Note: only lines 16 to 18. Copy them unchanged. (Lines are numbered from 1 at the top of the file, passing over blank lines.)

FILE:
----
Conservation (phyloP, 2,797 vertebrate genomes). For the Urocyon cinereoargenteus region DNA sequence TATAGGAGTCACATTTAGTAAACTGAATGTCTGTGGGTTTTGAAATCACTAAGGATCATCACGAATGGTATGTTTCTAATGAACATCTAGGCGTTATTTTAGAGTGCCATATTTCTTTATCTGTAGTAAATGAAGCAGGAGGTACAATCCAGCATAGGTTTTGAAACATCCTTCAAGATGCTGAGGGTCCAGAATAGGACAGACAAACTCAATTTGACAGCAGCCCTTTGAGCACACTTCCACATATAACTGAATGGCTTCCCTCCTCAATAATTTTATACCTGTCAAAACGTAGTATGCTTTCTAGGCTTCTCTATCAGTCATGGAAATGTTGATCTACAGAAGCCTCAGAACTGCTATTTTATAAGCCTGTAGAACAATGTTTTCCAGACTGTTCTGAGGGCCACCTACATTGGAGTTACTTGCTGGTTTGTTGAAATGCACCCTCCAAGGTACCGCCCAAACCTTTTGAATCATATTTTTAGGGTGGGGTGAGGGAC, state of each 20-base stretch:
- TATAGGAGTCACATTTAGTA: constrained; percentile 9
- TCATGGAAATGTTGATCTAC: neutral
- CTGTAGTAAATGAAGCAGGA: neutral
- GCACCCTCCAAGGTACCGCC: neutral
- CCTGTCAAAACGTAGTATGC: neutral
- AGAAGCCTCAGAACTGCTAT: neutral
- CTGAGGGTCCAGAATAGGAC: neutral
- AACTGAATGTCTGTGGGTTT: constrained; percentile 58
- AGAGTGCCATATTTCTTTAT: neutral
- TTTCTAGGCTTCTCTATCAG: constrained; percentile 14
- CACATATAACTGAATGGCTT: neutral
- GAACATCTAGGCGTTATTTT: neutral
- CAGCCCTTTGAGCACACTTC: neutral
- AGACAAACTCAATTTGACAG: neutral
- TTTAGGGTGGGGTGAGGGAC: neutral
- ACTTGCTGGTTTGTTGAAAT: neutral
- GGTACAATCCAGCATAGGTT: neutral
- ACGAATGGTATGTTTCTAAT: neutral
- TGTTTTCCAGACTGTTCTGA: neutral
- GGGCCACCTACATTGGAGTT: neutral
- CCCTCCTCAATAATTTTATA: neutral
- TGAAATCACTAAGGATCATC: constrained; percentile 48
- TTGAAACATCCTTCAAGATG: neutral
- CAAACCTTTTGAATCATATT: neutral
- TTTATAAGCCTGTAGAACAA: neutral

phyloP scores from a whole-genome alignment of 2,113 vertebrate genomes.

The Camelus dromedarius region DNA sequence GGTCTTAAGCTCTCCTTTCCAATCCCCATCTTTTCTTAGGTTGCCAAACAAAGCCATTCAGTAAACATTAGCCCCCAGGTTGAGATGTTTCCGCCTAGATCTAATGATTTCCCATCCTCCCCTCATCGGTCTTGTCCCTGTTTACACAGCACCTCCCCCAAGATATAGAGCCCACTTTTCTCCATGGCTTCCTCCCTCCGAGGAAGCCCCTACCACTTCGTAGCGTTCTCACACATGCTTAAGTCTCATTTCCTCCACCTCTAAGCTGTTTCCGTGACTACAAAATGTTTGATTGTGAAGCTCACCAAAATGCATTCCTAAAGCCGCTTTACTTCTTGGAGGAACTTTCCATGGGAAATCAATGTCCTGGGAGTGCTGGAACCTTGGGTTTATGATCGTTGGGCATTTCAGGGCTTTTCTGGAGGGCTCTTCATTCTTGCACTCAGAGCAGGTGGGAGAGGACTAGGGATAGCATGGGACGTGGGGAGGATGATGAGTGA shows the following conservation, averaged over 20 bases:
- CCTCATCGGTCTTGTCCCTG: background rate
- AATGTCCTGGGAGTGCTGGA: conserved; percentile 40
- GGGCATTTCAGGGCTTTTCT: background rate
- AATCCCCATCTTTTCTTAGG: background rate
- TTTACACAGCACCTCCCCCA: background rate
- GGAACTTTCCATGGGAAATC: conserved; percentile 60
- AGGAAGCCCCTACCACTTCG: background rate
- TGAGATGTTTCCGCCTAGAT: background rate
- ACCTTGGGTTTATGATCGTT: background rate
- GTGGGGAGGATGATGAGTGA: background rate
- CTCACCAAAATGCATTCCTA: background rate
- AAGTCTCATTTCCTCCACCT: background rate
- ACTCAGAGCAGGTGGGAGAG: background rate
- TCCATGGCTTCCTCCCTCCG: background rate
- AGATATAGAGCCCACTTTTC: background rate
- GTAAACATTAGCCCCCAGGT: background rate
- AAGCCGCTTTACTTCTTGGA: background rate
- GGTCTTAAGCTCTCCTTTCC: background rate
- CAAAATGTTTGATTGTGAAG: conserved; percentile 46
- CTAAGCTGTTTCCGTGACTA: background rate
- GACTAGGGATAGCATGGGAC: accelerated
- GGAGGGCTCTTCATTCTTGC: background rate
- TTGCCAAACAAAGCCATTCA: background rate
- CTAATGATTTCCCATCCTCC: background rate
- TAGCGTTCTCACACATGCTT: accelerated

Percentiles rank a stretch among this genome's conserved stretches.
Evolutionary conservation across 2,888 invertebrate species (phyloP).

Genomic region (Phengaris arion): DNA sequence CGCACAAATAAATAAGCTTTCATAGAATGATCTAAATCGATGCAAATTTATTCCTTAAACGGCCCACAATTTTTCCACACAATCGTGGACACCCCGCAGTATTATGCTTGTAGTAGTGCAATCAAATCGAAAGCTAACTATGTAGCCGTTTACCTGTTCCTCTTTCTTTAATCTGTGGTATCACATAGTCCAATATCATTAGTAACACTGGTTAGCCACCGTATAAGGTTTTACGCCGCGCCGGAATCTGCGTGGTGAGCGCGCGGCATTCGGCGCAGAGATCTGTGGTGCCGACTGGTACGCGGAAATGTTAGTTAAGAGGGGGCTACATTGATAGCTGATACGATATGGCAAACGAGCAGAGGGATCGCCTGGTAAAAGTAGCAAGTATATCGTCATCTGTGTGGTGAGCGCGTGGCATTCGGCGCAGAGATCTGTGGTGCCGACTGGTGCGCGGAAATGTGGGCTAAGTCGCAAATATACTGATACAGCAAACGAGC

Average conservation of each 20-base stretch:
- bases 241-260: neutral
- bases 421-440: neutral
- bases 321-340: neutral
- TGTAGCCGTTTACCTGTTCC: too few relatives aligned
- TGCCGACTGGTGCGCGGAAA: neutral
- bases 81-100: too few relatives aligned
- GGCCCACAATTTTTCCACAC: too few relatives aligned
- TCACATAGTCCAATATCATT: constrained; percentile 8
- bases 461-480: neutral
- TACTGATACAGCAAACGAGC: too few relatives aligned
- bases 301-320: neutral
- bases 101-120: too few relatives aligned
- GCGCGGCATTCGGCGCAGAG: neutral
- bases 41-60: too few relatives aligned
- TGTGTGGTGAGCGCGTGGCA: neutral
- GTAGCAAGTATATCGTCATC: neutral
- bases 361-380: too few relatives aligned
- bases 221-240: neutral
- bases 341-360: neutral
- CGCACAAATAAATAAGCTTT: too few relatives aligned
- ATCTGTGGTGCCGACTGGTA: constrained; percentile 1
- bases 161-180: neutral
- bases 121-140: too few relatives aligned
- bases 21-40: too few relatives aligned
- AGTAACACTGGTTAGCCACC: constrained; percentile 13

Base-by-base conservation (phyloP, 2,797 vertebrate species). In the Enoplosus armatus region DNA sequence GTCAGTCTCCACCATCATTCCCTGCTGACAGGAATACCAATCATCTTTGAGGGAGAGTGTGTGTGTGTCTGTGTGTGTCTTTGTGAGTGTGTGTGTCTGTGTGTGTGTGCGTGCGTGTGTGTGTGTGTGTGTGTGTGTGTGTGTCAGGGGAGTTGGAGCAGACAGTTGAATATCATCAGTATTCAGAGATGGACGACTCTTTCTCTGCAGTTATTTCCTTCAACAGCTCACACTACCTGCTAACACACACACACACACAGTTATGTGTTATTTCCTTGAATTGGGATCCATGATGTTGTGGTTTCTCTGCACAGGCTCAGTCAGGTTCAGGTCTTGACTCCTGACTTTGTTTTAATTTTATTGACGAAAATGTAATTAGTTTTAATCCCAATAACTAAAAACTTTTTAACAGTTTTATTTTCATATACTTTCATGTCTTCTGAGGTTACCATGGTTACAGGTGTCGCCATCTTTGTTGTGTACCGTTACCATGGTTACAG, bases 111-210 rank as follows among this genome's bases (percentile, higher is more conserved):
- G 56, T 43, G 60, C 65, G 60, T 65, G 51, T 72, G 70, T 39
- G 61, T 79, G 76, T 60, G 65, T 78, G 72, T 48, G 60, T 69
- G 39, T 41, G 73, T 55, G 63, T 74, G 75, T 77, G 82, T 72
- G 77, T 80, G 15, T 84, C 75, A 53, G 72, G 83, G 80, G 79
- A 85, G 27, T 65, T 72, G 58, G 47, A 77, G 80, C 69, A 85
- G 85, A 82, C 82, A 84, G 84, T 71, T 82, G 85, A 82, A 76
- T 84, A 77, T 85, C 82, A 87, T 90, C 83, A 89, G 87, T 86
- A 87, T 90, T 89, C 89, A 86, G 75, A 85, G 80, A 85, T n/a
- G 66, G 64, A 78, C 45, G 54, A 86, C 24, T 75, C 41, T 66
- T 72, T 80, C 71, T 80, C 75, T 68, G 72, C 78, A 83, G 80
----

- TTTAGGGTGGGGTGAGGGAC: neutral
- ACTTGCTGGTTTGTTGAAAT: neutral
- GGTACAATCCAGCATAGGTT: neutral